Stephen Strauss writes about science outreach efforts:
At the recent European Science Open Forum conference in Barcelona, for example, I was strolling through exhibits aimed at please don't gag science outreach. The underlying theme of all these displays seemed to me to be: since their schooling actually teaches many ordinary people to be discomforted by if not to actually fear and loath [sic] science, let's see if we can't do something in these venues to get people to hate science a little bit less.
I love that, “please don’t gag.” He spends much of the rest discussing the outreach display for the ITER, the international fusion reactor. Which leads to an interesting contrast:
Indeed, the complications are such that a session at the European science forum about fusion had the purposely provocative title "Fusion, will it always be 40 years away?"
Right across from ITER was an exhibit in which a group of paleo-archeologists had set up a display to show the technology of the past in operation. So you had a guy sitting cross-legged, banging away at a rock to make a hand ax. Chip, chip, and chip. You had someone else weaving plants together to make a mat. Weave, weave, and weave. Someone else was taking clay and making a pot. There was no placard asking: Hand axe making, will it always be 40 years away? There were no critics of the effort calling it a huge waste of national resources.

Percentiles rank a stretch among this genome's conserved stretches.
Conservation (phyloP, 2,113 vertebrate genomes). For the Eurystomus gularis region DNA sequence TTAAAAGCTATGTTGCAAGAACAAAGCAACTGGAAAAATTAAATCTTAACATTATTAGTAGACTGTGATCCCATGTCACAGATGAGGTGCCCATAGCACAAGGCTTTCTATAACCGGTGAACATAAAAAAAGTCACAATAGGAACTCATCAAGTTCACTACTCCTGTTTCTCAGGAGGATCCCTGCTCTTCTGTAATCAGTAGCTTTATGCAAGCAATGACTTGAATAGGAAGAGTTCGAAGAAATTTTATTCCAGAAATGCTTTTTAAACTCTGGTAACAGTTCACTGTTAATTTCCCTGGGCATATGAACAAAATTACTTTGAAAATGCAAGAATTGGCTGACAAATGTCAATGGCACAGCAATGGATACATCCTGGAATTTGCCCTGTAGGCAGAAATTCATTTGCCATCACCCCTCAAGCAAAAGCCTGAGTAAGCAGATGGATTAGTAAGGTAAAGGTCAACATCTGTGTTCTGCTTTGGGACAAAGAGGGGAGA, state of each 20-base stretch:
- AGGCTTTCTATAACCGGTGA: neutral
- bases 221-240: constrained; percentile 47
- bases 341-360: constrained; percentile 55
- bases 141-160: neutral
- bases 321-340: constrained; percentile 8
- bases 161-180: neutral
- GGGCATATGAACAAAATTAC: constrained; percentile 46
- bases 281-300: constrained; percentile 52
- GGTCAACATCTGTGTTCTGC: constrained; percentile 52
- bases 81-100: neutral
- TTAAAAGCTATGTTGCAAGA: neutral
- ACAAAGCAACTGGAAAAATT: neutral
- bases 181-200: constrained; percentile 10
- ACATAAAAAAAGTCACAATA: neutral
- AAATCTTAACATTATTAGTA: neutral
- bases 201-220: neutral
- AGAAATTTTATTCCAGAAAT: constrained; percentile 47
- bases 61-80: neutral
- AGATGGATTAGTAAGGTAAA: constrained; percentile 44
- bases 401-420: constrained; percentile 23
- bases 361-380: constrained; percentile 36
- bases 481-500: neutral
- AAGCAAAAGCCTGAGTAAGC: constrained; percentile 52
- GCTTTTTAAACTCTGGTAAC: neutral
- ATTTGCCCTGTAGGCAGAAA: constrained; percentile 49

So what does the juxtaposition of the two very different demonstrations of technology tell us about disbelief?
Strauss ends on an anti-big-science argument: A project that takes so much time and energy (I may mention, not only dollars but also in terms of scientific careers) is “too big to fail.” And that makes for bad, over-conservative science, with little prospect of significant new discoveries.
I’m not sure that the fusion research program falls in that category, but there are plenty of projects that do.